Gertruida says the best stories get born during times of strife. If conflict is the mother of all tales, then frustration must be the father. The background of emotion – whether anger or love – provides the canvas for the plot to develop and expand.
Now, in Gert Smit’s case (she says) all the components were well-mixed by the time Gert Smit realised his game was up. He had been on the run (to be technically correct, it may be more accurate to say he’d been on the float) for several days after escaping from UNITA. The secret mission, the disobeyed orders, the confession to Savimbi…these things weighed heavily on his mind, contributing to his frustration. Now, as he stared up at the faces around him, he imagined they couldn’t possibly understand what he had been through.
He was right, of course.
The corporal in charge of the patrol was obviously puzzled. The man at his feet was a soldier, one of his own; there was no mistaking that. The boots, the uniform… But despite the neat haircut, the soldier was dirty, unshaven and unkempt. He prodded Gert with his R1.
“Who…” before he could complete ‘the hell are you?’ Gert Smit lashed out a leg, kicking at the corporal’s knee. Hard. Vicious. Totally unexpected. The corporal toppled backwards, Gert Smit sprang up, and by the time Corporal Beukes hit the ground, Gert was covering him with the rifle he had snatched from the falling figure. For a moment the rest of the patrol stood transfixed…then their training kicked in. Three rifles now pointed at Gert as they moved to circle him.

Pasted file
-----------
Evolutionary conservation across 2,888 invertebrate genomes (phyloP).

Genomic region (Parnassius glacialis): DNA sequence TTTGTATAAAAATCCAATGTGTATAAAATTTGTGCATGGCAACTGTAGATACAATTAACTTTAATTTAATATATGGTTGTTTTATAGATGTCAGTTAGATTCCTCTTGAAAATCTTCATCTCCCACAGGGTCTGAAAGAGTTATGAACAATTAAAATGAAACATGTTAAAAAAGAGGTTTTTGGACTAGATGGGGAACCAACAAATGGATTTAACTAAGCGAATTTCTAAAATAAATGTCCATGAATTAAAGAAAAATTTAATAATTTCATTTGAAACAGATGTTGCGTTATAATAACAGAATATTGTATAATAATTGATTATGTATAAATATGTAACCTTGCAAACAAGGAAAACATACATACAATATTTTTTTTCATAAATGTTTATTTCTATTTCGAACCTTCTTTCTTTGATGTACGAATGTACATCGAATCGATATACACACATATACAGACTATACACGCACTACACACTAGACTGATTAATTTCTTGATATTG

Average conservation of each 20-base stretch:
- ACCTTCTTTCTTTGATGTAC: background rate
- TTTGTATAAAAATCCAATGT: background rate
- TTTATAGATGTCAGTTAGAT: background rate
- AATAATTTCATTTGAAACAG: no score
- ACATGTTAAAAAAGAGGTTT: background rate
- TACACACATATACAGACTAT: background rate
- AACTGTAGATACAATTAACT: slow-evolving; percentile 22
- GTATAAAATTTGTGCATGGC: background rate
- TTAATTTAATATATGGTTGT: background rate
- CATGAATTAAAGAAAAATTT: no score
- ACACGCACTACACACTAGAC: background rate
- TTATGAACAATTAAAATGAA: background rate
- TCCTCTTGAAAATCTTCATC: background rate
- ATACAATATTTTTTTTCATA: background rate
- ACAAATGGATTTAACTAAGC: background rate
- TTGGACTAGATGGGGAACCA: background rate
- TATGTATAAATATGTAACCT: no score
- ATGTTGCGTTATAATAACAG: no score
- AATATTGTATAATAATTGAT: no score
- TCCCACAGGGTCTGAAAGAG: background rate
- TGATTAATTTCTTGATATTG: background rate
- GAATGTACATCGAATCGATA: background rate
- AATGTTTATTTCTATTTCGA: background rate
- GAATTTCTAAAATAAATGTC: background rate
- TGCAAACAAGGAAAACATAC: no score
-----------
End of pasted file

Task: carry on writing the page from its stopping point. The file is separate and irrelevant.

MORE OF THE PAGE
“Put down the rifle, soldier.” The biggest of the three – a bit older than the rest – took a step back. “Don’t be foolish.”
Gert realised he was outnumbered and at a distinct disadvantage with the three patrolmen now completely outflanking him.
“Listen,” he said in what he hoped was a confident voice, “I’m on a secret mission.” That much was true, at least. “I suggest I give the corporal’s gun back, and you chaps move out. You guys are interfering with stuff you know nothing about.”
The big soldier shrugged. “Okay”, he said. “Give me the rifle, we’ll get on with our patrol.”
Had Gert Smit been more alert, he would have seen the trap. Maybe it was the fatigue, or maybe the relief that he’d be on his way soon, but he he complied immediately by handing the rifle to the man.
Then something hit him on the back of his head and everything went black.